The internet is currently unpoliced says The Guardian. And the nearest it has to a governing body is the Internet Governance Forum of stakeholders which they describe as more like a parliament than an executive. The article describes how the IGF is made up, gives its background and notes there are “[m]any countries, particularly developing nations, were unhappy that the US had so much online clout. They saw Icann, originally set up as an offshoot from the US Department of Commerce, as a tool of western colonialism. They wanted to see it administered by the United Nations in a top-down fashion.”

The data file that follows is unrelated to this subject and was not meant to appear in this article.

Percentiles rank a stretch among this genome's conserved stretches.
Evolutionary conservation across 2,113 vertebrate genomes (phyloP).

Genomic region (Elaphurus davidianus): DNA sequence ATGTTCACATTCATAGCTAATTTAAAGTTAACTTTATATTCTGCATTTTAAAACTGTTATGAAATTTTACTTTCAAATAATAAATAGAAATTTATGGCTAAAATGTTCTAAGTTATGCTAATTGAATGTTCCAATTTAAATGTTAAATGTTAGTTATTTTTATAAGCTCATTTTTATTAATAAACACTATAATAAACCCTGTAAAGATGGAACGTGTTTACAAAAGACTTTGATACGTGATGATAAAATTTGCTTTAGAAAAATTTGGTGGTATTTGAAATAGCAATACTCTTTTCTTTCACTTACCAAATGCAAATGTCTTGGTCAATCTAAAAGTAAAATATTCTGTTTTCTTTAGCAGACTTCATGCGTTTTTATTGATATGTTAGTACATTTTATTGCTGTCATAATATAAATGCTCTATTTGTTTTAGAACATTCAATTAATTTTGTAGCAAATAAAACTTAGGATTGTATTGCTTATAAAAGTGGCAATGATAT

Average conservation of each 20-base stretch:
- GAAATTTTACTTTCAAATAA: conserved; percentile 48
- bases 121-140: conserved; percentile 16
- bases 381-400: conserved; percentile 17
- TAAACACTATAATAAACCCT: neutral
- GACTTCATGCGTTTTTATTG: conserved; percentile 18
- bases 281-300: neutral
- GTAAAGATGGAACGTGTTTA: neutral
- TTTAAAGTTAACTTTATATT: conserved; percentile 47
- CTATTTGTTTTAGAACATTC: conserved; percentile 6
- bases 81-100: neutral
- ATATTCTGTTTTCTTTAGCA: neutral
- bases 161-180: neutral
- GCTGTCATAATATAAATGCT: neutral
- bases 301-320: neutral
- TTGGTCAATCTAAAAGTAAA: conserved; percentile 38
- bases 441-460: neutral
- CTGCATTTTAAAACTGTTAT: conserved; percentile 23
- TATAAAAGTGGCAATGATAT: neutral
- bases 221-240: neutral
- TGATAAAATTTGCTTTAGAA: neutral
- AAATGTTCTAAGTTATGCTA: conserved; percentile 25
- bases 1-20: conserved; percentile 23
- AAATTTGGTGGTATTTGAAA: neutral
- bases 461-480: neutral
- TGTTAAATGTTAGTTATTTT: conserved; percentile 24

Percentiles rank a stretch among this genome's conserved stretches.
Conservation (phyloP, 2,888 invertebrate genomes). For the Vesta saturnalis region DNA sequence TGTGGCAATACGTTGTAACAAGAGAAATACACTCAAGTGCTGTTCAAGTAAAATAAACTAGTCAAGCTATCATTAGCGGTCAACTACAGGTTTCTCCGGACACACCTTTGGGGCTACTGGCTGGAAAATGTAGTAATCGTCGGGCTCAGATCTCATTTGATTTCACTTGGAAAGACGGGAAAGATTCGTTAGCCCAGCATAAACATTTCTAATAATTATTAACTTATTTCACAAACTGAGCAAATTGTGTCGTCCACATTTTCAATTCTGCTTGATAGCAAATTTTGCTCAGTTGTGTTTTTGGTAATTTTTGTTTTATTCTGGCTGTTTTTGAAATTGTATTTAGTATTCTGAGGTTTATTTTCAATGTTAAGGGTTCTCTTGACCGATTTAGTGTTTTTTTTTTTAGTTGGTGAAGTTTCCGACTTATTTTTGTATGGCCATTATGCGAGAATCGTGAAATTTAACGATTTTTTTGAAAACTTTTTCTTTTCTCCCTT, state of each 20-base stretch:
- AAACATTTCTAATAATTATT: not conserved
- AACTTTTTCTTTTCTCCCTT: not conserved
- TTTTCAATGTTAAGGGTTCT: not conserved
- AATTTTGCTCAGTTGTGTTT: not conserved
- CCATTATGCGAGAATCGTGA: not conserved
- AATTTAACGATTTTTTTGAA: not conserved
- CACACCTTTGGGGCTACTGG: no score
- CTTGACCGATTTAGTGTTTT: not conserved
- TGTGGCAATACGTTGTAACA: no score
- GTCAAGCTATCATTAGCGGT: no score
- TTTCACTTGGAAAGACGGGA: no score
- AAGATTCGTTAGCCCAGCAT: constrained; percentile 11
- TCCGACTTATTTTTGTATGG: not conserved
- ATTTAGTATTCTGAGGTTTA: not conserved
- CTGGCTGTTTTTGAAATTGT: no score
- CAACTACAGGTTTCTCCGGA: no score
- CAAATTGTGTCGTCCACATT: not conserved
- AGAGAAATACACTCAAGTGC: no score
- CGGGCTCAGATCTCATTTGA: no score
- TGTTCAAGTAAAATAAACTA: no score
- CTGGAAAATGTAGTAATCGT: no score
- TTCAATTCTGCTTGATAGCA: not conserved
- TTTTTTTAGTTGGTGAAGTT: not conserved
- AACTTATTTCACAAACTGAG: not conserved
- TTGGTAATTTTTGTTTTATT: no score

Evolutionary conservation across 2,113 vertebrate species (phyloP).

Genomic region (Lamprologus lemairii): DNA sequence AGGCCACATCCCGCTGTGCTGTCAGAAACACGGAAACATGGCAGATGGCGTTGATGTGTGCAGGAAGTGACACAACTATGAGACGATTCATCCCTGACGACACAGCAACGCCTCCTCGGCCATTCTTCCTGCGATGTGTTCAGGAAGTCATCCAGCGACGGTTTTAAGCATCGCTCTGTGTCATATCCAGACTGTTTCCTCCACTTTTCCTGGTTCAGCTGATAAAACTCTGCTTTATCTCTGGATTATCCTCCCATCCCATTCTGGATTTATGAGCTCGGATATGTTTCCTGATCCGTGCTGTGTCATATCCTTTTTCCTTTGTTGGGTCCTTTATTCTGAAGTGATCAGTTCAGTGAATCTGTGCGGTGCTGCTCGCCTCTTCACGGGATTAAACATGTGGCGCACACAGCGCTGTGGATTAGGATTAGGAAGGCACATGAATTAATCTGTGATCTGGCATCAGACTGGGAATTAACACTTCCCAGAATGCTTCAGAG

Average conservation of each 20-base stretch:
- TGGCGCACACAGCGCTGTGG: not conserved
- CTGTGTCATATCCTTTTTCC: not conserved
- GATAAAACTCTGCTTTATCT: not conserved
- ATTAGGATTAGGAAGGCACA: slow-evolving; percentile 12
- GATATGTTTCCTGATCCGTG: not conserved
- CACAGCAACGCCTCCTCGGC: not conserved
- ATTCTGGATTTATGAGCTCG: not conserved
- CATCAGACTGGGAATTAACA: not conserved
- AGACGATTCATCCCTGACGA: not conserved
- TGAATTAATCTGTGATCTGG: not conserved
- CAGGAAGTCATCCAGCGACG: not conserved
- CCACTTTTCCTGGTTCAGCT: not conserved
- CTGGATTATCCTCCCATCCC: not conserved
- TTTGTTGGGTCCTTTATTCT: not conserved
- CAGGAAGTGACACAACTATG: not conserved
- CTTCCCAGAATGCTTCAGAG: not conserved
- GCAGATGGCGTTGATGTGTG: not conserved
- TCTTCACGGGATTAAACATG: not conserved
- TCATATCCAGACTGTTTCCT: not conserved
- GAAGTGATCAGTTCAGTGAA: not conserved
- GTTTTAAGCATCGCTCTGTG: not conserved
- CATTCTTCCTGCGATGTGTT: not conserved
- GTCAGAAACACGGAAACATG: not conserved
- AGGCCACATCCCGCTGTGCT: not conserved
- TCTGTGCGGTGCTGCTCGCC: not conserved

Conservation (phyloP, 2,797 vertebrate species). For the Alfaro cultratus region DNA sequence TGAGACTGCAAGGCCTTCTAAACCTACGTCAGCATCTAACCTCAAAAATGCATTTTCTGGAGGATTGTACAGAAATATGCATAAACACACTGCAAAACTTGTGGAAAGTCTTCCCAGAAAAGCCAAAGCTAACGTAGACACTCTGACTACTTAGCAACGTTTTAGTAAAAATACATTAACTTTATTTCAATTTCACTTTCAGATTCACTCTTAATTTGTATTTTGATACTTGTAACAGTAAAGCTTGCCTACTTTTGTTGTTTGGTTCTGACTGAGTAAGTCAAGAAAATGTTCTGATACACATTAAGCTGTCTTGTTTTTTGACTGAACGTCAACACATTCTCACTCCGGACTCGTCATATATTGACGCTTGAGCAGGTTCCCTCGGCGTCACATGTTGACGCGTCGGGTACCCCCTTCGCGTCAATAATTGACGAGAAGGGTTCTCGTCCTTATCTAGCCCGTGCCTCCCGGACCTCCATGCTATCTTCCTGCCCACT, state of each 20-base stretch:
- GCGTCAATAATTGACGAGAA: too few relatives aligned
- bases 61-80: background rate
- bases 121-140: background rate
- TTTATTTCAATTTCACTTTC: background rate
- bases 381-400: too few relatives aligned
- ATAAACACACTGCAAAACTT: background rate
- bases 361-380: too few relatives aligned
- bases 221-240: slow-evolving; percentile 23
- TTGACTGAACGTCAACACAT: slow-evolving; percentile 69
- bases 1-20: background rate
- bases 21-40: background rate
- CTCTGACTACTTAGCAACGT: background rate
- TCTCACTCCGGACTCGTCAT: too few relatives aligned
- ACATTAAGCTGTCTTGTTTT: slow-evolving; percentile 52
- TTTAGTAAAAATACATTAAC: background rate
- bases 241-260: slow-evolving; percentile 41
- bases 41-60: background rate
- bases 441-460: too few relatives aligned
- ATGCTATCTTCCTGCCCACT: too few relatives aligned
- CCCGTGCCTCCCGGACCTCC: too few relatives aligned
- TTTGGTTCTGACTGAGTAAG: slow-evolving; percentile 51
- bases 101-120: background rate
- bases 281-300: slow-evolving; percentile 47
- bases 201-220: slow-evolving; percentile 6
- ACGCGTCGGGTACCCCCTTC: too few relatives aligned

The article gives a British perspective, naturally, and interviews Nominet’s Emily Taylor who “believes that the IGF is already having an effect on Icann, and the other bodies involved in the governance of the internet. They are becoming more global, and are using the IGF to get a wider participation in their own processes.”
Then The Guardian says “[n]ot everybody agrees with the IGF approach. The US government did send a delegation to Rio, but takes a hands-off free-market attitude to the internet. Its only concern is the infrastructure: to get broadband to as many people as possible.”
To read this article in full in The Guardian, see www.guardian.co.uk/technology/2008/may/29/internet.politics.